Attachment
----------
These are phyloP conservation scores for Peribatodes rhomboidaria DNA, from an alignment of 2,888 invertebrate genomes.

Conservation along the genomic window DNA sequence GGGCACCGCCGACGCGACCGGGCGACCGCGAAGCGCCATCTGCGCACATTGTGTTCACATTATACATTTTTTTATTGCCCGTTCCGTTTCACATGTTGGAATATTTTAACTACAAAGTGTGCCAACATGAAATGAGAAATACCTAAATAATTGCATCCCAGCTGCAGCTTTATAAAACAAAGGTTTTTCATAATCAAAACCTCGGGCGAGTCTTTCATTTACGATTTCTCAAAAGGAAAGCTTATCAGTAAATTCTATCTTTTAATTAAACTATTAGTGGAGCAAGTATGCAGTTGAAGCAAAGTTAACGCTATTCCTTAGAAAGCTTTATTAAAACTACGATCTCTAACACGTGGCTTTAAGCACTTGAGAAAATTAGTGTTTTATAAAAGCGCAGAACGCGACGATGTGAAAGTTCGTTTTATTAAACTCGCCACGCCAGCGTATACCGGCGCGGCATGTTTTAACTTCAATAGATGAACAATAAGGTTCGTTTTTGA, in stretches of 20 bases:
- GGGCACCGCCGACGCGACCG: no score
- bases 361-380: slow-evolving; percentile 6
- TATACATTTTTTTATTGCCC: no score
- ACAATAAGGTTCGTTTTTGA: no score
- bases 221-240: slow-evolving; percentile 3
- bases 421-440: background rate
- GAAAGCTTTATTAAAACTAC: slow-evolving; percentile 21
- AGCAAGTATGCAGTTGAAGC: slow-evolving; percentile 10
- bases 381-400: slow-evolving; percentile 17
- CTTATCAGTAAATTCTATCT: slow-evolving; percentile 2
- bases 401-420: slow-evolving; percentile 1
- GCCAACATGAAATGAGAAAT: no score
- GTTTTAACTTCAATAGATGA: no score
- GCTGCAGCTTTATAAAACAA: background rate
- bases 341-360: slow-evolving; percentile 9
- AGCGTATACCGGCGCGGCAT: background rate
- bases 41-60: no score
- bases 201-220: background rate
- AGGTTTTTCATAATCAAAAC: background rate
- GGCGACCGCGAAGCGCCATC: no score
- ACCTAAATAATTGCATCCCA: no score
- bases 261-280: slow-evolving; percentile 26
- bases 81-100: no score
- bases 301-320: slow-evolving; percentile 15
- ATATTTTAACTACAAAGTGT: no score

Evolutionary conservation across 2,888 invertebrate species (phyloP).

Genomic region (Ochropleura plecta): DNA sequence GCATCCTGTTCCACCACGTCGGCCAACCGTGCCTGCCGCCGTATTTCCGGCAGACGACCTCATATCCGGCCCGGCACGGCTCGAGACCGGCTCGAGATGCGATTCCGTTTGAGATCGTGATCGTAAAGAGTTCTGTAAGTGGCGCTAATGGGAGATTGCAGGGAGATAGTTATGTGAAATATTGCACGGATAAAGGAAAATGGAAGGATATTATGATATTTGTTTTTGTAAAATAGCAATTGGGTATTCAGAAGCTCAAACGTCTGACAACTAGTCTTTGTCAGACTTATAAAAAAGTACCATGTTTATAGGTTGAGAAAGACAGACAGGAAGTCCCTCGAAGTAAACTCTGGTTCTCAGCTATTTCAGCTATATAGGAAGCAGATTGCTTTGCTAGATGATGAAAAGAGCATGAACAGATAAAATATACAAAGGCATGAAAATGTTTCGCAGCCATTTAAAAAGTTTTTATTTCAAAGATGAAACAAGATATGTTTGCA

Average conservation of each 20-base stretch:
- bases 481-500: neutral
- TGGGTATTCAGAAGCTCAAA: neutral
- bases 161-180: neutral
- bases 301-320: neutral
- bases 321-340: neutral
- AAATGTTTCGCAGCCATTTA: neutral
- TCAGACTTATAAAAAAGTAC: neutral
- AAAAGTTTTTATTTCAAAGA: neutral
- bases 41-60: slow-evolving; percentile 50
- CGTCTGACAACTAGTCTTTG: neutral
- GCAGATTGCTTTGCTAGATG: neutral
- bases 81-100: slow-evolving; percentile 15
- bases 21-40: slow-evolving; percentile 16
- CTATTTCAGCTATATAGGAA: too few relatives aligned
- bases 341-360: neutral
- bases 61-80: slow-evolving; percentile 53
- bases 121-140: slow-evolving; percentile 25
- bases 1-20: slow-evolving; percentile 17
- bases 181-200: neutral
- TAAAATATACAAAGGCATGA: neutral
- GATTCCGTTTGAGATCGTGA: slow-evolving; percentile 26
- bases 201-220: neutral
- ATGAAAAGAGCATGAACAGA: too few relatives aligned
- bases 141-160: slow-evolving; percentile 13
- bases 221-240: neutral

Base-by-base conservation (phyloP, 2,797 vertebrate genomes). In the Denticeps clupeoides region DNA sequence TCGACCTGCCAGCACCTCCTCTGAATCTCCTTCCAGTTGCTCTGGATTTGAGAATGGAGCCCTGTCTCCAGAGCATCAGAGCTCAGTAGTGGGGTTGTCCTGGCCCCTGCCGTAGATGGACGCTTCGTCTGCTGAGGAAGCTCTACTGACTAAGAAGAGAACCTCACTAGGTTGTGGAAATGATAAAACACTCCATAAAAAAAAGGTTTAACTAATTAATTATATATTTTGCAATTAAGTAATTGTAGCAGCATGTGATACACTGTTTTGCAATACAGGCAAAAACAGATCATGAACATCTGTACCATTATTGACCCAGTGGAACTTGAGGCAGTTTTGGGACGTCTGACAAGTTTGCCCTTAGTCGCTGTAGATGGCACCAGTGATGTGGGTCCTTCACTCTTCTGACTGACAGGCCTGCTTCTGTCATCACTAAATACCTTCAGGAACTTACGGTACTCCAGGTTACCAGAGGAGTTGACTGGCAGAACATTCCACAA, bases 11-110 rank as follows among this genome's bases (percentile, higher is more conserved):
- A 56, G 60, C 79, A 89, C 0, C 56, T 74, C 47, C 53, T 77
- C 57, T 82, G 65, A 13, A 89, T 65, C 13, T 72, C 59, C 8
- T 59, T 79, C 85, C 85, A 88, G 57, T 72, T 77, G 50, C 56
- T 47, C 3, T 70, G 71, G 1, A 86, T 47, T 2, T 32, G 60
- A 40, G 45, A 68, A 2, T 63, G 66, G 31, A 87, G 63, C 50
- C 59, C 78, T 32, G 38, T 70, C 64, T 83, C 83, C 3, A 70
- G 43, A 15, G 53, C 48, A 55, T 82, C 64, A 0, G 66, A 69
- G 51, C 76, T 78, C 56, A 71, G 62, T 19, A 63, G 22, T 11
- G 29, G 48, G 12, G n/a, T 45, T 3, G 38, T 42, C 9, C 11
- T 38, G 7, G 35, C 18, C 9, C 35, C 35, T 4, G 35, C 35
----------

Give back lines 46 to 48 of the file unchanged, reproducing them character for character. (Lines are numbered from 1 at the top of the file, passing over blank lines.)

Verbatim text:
- bases 61-80: slow-evolving; percentile 53
- bases 121-140: slow-evolving; percentile 25
- bases 1-20: slow-evolving; percentile 17